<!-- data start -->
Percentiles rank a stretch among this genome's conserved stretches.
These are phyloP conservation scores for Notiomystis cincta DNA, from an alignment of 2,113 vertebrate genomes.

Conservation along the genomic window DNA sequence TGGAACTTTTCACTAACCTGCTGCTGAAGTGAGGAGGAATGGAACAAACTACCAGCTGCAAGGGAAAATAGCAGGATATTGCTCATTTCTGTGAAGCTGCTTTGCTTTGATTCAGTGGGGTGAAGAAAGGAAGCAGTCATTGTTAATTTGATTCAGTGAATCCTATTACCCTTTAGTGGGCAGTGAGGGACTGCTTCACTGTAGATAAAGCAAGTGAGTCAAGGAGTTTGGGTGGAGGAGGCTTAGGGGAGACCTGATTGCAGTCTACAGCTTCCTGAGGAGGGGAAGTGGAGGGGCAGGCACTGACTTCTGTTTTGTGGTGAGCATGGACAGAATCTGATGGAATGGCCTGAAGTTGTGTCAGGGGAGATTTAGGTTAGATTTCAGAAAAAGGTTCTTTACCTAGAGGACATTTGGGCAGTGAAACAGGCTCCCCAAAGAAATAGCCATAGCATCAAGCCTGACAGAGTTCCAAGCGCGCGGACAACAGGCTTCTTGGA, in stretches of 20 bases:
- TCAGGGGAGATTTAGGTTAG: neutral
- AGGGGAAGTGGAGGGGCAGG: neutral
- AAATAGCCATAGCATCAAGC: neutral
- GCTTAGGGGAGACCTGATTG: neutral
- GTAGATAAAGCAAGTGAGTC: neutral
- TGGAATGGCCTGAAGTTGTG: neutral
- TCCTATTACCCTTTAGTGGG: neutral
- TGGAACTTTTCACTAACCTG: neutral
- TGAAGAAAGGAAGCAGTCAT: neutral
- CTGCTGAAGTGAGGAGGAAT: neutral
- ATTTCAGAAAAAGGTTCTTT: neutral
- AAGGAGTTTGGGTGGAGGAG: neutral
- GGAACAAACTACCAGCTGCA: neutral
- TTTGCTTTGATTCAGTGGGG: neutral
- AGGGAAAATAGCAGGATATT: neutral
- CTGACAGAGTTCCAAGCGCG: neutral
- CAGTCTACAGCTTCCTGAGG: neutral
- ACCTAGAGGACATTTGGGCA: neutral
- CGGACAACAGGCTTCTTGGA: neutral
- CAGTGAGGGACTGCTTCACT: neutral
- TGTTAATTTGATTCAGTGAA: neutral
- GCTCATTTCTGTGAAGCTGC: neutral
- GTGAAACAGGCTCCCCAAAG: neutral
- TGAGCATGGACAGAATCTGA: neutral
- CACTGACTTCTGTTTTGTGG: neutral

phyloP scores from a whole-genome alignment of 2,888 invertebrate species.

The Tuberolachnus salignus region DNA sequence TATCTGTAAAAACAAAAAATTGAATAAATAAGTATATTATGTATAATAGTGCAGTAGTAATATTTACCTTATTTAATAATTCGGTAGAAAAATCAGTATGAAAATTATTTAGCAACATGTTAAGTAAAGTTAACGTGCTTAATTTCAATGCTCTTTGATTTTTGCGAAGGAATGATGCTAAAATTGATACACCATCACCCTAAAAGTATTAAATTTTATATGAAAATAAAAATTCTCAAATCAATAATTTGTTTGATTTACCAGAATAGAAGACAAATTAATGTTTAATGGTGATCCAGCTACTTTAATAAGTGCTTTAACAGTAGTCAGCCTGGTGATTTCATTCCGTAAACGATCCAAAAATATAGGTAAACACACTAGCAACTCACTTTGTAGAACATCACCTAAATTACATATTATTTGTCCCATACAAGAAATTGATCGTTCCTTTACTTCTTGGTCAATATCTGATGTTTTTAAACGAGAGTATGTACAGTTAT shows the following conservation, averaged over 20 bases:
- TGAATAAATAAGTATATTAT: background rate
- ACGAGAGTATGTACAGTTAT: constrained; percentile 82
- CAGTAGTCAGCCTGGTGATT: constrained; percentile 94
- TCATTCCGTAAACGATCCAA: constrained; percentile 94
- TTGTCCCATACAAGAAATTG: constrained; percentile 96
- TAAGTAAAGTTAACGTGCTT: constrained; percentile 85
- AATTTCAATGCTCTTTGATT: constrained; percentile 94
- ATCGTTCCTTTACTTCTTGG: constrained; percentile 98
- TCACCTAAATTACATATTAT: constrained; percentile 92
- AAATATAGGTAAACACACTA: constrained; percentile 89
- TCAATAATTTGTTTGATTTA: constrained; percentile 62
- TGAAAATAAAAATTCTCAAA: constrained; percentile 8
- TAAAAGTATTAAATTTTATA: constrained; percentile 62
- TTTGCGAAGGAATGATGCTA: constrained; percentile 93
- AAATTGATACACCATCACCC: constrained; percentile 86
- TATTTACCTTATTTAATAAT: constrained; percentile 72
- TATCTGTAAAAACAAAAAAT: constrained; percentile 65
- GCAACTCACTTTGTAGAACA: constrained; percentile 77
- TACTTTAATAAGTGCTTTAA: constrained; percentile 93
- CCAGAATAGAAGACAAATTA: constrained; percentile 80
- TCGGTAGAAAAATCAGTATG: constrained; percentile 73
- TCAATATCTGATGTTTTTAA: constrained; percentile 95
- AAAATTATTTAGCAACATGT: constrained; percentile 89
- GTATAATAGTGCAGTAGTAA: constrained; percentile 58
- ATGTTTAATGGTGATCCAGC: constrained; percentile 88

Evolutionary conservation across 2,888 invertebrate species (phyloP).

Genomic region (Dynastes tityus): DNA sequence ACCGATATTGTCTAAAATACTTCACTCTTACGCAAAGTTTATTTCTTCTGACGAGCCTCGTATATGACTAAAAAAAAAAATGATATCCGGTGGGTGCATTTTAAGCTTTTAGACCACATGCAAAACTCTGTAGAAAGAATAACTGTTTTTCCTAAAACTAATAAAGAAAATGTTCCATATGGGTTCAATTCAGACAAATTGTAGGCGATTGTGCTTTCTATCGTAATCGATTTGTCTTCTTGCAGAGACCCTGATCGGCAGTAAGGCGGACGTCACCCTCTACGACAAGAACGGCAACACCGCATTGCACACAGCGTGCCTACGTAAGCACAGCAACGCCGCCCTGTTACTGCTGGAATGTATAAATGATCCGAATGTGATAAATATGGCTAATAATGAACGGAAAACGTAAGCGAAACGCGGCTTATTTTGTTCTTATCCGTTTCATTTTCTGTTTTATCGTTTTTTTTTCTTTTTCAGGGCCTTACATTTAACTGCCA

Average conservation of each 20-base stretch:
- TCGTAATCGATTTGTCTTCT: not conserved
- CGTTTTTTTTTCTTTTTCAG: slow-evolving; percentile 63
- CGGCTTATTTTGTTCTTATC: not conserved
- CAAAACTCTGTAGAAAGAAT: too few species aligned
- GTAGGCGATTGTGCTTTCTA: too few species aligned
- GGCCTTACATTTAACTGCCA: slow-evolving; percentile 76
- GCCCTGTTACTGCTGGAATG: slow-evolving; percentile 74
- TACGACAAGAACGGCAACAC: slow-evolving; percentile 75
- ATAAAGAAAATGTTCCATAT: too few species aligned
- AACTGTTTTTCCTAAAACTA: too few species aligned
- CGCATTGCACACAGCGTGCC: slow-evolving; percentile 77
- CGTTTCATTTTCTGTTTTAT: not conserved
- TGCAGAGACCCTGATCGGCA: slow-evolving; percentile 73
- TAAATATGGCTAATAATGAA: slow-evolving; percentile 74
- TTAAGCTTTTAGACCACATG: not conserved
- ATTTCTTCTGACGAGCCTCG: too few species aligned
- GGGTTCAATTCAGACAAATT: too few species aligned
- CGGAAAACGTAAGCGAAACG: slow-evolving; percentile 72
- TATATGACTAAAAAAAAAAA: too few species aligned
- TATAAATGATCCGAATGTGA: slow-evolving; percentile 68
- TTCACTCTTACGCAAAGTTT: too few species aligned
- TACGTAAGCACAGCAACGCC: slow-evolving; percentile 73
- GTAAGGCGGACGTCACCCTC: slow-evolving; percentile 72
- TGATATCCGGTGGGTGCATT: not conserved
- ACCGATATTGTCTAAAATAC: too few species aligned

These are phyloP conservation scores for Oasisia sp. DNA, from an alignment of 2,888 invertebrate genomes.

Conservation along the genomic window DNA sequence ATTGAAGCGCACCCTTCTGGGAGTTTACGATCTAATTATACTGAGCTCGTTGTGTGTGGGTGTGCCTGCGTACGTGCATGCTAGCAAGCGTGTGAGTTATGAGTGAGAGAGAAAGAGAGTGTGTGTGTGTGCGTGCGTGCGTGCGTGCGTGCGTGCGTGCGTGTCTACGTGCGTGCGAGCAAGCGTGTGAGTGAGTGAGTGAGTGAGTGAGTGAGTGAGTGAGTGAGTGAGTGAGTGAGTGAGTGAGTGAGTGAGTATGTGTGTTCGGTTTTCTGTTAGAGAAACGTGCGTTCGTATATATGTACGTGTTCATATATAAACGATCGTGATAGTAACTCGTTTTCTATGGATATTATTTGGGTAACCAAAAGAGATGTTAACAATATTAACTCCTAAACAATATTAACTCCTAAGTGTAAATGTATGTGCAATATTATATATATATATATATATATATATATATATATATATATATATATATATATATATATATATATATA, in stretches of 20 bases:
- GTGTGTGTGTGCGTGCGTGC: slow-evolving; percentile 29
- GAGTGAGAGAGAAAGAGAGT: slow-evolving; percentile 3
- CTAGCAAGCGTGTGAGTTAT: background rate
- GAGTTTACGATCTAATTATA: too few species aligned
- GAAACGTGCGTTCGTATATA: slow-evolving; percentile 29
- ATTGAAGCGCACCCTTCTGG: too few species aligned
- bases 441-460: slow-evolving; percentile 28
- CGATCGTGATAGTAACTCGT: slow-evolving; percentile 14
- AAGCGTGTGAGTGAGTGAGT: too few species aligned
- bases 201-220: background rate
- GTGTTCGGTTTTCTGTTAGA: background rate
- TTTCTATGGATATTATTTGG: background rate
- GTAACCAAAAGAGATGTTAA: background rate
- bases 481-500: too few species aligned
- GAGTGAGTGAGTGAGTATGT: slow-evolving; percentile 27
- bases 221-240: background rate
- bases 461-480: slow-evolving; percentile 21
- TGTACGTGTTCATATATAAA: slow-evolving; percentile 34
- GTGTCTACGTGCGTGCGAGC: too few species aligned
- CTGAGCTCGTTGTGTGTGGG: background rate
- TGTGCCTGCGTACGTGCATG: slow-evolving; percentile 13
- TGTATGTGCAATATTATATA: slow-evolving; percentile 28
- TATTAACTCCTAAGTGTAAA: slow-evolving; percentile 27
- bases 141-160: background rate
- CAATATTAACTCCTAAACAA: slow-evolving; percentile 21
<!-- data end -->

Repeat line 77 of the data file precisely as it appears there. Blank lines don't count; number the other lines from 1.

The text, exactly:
- TATATGACTAAAAAAAAAAA: too few species aligned